David de Souza
The Lessons from Interpreting
"To fully understand what has been said requires active listening with concentration and patience." - Weiwei Zhu
Weiwei Zhu is an expert in legal Interperteuring in Chinese and English. I asked her 3 questions about the life lessons that she has learned from Interpreting.
1. What principles from Interpreting can be applied to other areas of life?
The basic principles for professional interpreters are (i) Understanding, (ii) Analysis (iii) Re-expression.
Understanding To fully understand what has been said requires active listening with concentration and patience.
Analysis Analysis requires you to understand the whole idea (context) not just the words.
Re-Expression Professional interpreters should be able to choose more accurate words to reflect what’s been said, when it comes to some cases these things really matter. For example, a Chinese victim was giving evidence in a criminal case, and she wanted to say that she was raped. Due to shame or embarrassment, she used vague language and said, “he pushed into my room and wanted to sleep with me…” whereas what she actually wanted to say was “he broke into my room and raped me.” If the interpreter was not vigilant and didn’t ask for clarification, a mistake would have been made and the outcome for the rapist could be different. Professional interpreters can also offer cultural reference in their interpreting when the literal translation doesn’t reflect the words accurately. e.g., in China, people often have a false age (based on the lunar calendar and the region where they come from), some areas consider newborn babies already 1 year old, and if the baby was born in December when the year turns, the baby will be considered a year older, making the baby 2 years old after only being born a month ago. Often in asylum interviews, Chinese asylum seekers would say their false age, as that’s what they always used in China. “I was 25 years old when the incident happened…” but based on the actual DOB, the person was only 24 or 23. If the interpreter didn’t clarify and just translated what’s been said, the person could be accused of lying and this would have a negative impact on their reliability as a witness leading to their application getting refused.
I think these 3 principles can be applied to many other fields, but they could specifically be applied to parenting and romantic relationships.
2. What small things make a big difference in interpreting?
Having the courage to admit that we, interpreters, are not walking dictionaries and there are always some words/terminology/technical terms that we may not know. Asking for clarification or time to check a dictionary so that we can make sure the words we use are as accurate as possible, it can really make a big difference, especially in the legal fields in which I work. When we realize that we have made a mistake, we need to have the courage to admit it too and correct it quickly. Sometimes a misused word can lead to misunderstanding further down the line and/or change the whole outcome of a case. I have seen many interpreters who don’t equip themselves with the right attitude, which can often lead to misunderstandings or clarification down the road, which can result in wasted time.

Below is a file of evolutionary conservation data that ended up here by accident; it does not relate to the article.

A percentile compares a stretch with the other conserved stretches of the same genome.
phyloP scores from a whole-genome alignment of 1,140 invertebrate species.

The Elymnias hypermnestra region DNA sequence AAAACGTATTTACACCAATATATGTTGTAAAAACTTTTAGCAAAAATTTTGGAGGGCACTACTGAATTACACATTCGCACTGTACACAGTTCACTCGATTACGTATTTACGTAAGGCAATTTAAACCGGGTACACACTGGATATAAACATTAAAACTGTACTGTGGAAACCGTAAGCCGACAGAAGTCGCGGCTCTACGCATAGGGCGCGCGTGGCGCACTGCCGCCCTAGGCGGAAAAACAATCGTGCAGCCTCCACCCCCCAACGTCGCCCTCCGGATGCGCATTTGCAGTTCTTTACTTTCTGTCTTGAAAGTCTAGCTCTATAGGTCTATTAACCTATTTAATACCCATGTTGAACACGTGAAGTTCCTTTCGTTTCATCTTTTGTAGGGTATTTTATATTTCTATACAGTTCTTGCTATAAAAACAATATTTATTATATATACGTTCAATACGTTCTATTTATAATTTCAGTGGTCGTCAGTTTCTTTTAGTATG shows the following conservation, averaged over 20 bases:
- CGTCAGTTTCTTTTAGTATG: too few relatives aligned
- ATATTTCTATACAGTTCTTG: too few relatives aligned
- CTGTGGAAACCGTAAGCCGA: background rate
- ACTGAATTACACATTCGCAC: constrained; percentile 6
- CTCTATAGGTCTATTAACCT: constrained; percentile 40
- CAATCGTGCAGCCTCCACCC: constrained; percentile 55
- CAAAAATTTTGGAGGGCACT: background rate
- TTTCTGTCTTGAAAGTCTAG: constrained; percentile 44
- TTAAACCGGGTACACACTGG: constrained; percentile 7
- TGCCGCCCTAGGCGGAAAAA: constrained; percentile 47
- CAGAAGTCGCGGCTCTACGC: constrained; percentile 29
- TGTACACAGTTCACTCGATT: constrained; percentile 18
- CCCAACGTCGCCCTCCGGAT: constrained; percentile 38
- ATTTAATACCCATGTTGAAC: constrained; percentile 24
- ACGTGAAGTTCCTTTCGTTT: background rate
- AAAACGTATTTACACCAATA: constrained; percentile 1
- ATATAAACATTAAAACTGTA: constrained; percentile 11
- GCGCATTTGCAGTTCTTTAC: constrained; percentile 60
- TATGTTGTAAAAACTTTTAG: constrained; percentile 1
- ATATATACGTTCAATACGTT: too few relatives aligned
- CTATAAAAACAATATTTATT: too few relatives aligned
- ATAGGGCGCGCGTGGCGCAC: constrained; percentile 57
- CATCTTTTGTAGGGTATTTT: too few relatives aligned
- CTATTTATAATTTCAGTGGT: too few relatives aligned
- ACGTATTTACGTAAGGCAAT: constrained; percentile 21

3. What is the biggest misconception or the biggest mistake that people make in interpreting?
Some people think that as long as we can speak two languages, we can be interpreters. That’s a misconception and mistake! A qualified interpreter needs to have specific professional skills other than language skills. Of course, it depends on the situation. For example, if it is a family gathering or accompanying friends to do shopping or sightseeing, sure, you don’t need to hire a qualified interpreter to help. But, if it is a professional setting, qualified interpreters should be hired to assist the communication. Because the outcome can be very different, miscommunication can be a deal breaker.
3.1 Can you dig deeper into that point? How do you avoid miscommunication, what are some of the things that you do to make sure that you don’t miscommunicate?
To avoid miscommunication, I have to be vigilant and give 100% to each job, even it is an easy case. This is part of my professional training, knowing that if I have any doubt I will ask for clarification or explanation. I get myself and my ego out of the way. I also have to be impartial and empathetic in my job. I cannot speak for the client by adding or omitting some words, just because I feel sorry for the client and want to help. Friends or families who act as their interpreters often do this. It can lead to similar consequences as the above examples.